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An Analysis of the Neutralizing Antibodies against the Main SARS-CoV-2 Variants in Healthcare Workers (HCWs) Vaccinated against or Infected by SARS-CoV-2

  • Autori: Immordino P.; Pisciotta V.; Amodio E.; Bonura C.; Bonura F.; Cacioppo F.; Calamusa G.; Capra G.; Casuccio A.; De Grazia S.; Genovese D.; Graci D.; Lacca G.; Sanfilippo G.L.; Verso M.G.; Giammanco G.M.; Ferraro D.
  • Anno di pubblicazione: 2023
  • Tipologia: Articolo in rivista
  • OA Link:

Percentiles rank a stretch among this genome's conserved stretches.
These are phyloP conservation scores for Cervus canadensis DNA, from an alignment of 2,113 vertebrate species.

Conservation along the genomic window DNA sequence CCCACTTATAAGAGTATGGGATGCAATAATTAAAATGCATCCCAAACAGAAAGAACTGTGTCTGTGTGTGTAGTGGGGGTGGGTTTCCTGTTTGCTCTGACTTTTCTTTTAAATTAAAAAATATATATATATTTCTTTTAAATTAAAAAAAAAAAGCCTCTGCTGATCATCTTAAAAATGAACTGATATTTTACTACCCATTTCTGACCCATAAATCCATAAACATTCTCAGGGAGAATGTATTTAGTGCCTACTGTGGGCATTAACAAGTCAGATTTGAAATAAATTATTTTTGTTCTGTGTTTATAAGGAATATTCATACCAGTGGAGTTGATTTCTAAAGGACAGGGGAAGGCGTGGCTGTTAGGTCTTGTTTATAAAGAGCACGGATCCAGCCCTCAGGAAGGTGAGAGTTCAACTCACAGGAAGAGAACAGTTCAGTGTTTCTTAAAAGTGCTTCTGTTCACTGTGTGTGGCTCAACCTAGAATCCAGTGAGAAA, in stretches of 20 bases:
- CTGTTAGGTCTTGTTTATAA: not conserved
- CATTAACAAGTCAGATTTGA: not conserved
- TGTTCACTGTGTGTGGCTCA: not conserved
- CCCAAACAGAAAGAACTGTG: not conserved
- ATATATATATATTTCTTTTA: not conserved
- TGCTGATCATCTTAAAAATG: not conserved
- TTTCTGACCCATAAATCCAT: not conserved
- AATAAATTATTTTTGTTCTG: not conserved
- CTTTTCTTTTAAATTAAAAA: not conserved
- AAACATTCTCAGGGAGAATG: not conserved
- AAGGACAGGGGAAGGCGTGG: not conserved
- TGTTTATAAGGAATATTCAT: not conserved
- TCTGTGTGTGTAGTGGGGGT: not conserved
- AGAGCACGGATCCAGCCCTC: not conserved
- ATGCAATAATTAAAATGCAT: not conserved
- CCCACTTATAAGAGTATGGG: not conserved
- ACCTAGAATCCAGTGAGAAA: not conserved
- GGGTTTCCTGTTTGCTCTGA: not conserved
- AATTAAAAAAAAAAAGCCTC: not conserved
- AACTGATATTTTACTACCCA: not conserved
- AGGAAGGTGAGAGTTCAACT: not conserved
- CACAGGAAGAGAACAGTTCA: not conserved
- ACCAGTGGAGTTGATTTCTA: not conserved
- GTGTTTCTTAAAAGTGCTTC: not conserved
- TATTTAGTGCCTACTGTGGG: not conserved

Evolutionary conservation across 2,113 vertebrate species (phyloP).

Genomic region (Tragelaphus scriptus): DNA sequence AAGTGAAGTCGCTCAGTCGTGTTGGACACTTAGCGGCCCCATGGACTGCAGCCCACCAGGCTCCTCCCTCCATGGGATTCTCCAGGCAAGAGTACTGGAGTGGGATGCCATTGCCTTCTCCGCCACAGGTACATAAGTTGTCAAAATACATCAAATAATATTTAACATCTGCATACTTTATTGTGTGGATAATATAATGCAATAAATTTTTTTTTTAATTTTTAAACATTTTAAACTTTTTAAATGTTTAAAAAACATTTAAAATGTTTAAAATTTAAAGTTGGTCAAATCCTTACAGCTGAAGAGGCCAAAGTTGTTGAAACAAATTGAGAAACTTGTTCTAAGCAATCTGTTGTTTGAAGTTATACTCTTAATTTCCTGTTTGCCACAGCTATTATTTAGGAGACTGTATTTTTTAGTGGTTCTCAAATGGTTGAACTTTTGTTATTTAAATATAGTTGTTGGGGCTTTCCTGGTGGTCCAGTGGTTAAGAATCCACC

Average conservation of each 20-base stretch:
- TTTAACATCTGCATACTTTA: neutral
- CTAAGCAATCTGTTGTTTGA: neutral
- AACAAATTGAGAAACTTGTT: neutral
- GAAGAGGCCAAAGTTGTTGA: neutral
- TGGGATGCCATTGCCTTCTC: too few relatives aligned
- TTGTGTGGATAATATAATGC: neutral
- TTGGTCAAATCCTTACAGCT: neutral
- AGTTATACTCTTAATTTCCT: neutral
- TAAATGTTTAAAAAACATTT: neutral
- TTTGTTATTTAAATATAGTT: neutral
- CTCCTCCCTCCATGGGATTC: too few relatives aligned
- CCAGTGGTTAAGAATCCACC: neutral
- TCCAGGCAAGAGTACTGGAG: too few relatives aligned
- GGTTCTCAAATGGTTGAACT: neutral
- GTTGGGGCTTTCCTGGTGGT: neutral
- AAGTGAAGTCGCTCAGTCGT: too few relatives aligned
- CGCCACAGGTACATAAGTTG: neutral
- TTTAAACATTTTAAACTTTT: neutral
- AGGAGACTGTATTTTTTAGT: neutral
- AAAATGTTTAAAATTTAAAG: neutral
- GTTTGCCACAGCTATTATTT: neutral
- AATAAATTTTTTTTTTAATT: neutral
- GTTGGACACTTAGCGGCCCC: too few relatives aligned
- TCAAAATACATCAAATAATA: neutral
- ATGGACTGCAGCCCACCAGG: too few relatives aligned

: Although the anti-COVID-19 vaccination has proved to be an effective preventive tool, "breakthrough infections" have been documented in patients with complete primary vaccination courses. Most of the SARS-CoV-2 neutralizing antibodies produced after SARS-CoV-2 infection target the spike protein receptor-binding domain which has an important role in facilitating viral entry and the infection of the host cells. SARS-CoV-2 has demonstrated the ability to evolve by accumulating mutations in the spike protein to escape the humoral response of a host. The aim of this study was to compare the titers of neutralizing antibodies (NtAbs) against the variants of SARS-CoV-2 by analyzing the sera of recovered and vaccinated healthcare workers (HCWs). A total of 293 HCWs were enrolled and divided into three cohorts as follows: 91 who had recovered from SARS-CoV-2 infection (nVP); 102 that were vaccinated and became positive after the primary cycle (VP); and 100 that were vaccinated with complete primary cycles and concluded the follow-up period without becoming positive (VN). Higher neutralization titers were observed in the vaccinated subjects' arms compared to the nVP subjects' arms. Differences in neutralization titers between arms for single variants were statistically highly significant (p < 0.001), except for the differences between titers against the Alpha variant in the nVP and in VP groups, which were also statistically significant (p < 0.05). Within the nVP group, the number of subjects with an absence of neutralizing antibodies was high. The presence of higher titers in patients with a complete primary cycle compared to patients who had recovered from infection suggested the better efficacy of artificial immunization compared to natural immunization, and this further encourages the promotion of vaccination even in subjects with previous infections.